¶4 In this case, the facts demonstrate that the Defendant argued below that Plaintiff did not have a stake in the foreclosure and was not the real party in interest. As such, the issue was properly appealed. However, the facts also demonstrate that the Plaintiff was in fact the real party in interest and was the proper party to pursue the foreclosure. 12 O.S. 2012 § 2017. As such, I would affirm the trial court.
¶5 The majority also holds that a foreclosing party must have the "proper supporting documentation in hand when filing suit." See Majority Op. ¶ 10 (emphasis added). Oklahoma pleading procedure does not require a plaintiff to have all evidence necessary to prevail on its claim at the time of the filing. Rather, what is required is a "short and plain statement of the claim showing that the pleader is entitled to relief." 12 O.S. 2012 § 2008(A) (1). Additionally, 12 O.S.2012 § 2011(B) (3) provides that an attorney filing anything with the court certifies that to "the best of the person's knowledge, information and belief, formed after an inquiry reasonable under the circumstances . . . the allegations and other factual contentions have evidentiary support or, if specifically so identified, are likely to have evidentiary support after a reasonable opportunity for further investigation or discovery." 12 O.S. 2012 § 2011(B)(3) (emphasis added).6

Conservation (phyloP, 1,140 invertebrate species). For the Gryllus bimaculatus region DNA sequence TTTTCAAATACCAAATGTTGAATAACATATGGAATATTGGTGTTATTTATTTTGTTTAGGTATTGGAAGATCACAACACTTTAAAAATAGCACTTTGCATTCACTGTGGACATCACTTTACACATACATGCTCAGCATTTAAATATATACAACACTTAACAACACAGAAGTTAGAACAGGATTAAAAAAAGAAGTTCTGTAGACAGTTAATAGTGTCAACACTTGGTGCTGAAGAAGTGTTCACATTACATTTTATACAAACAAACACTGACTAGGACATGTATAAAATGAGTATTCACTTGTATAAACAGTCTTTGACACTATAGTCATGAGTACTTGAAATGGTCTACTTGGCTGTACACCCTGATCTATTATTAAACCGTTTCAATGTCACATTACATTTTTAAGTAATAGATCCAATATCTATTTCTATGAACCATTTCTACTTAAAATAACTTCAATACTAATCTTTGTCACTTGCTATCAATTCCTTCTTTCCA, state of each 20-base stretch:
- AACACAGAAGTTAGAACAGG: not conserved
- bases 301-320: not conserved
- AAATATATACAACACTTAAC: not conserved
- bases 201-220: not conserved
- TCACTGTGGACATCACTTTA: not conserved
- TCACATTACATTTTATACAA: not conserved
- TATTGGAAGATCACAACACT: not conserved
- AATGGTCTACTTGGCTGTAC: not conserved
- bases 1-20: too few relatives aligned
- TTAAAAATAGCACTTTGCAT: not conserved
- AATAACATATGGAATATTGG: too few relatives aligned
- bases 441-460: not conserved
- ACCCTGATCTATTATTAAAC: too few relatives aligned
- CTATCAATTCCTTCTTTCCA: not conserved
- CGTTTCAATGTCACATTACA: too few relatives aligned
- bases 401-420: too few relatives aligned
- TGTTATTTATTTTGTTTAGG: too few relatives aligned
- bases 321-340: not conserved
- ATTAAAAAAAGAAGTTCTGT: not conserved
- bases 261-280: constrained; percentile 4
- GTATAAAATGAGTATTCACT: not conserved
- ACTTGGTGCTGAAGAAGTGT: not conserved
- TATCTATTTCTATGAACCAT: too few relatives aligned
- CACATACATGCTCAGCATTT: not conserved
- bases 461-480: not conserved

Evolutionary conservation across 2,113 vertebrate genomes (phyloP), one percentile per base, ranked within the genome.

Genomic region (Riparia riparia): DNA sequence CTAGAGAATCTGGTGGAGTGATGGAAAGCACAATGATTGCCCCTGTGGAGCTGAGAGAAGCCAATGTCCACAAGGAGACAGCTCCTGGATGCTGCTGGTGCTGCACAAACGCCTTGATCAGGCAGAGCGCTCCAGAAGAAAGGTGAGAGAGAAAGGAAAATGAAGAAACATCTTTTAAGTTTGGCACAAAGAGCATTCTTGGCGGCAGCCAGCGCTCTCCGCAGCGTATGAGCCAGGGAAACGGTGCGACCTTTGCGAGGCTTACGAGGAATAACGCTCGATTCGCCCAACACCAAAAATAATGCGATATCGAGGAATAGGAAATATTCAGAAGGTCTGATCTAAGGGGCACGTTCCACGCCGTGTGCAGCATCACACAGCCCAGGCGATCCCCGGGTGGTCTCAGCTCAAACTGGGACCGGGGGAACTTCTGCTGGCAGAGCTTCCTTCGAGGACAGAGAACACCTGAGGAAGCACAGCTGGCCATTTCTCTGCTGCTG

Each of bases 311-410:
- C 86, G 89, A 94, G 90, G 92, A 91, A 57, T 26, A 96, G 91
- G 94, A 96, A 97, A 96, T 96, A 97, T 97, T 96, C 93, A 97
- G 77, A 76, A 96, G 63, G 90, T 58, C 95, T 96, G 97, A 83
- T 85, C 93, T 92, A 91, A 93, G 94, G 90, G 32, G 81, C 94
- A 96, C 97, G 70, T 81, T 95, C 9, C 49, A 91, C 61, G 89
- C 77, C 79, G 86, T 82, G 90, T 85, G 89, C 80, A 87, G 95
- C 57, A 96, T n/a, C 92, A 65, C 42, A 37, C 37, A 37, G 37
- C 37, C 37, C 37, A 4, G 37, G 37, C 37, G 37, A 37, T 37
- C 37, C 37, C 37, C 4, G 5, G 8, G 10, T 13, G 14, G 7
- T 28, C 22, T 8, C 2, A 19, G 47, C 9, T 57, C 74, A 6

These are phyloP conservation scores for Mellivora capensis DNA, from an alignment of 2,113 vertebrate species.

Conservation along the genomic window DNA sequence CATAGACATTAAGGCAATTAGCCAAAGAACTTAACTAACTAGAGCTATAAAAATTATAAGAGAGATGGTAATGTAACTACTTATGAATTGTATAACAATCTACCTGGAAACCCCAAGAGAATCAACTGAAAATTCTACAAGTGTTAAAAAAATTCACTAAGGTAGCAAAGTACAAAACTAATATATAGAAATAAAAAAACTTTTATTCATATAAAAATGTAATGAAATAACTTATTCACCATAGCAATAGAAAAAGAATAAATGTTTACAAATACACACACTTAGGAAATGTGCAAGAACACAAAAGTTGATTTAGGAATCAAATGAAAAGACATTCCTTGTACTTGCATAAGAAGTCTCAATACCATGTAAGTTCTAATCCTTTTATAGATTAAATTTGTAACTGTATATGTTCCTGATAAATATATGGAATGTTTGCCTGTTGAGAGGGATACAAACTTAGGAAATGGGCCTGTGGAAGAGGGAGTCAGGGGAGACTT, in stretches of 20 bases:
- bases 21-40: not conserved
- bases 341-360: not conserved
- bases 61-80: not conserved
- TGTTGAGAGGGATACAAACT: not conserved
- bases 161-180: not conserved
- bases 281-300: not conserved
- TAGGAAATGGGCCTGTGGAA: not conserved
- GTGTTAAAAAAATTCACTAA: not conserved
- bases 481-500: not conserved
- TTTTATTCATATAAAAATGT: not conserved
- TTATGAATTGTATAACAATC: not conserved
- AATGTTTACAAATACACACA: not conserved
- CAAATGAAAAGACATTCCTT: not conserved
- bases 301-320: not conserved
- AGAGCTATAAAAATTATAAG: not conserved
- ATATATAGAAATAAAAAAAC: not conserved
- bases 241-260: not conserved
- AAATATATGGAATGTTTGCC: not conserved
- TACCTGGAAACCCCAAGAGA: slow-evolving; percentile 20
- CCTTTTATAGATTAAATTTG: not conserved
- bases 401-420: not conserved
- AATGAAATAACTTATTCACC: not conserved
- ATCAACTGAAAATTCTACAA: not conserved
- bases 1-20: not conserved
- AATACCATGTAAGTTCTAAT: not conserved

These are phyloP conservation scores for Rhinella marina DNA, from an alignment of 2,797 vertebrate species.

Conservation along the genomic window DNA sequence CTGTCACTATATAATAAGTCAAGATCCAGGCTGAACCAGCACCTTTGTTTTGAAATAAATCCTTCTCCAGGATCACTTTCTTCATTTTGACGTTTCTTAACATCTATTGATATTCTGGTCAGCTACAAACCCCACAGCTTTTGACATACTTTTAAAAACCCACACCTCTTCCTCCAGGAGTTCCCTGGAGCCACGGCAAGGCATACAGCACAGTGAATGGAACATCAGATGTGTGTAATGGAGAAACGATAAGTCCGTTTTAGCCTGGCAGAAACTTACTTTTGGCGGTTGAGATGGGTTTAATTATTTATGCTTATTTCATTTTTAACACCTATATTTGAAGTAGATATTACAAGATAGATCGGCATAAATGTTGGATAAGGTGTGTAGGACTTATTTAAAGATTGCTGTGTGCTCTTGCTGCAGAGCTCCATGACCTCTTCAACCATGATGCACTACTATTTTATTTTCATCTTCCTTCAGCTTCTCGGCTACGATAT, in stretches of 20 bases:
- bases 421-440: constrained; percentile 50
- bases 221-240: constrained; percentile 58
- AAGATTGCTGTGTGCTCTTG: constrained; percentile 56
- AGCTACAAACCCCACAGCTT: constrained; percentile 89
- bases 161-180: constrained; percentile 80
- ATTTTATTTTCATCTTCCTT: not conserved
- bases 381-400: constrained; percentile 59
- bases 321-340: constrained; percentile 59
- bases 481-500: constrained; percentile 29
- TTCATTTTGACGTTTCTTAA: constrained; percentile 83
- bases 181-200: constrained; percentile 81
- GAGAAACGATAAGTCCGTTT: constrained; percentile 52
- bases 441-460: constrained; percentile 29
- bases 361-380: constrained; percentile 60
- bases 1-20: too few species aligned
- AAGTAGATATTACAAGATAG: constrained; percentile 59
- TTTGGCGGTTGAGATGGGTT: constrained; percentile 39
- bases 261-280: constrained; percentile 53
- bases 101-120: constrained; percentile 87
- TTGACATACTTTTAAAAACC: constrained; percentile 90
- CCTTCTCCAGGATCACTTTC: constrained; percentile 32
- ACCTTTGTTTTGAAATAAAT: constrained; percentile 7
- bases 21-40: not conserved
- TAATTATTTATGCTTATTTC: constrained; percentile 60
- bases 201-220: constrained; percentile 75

¶6 Mortgage foreclosures, like other civil actions, allow the parties to continue to investigate and discover evidence up until the time of judgment. In this case, the Plaintiff continued to investigate its claim up until the time of summary judgment. At the time of summary judgment it offered sufficient proof to the trial court that it had the right to foreclose on the mortgage.7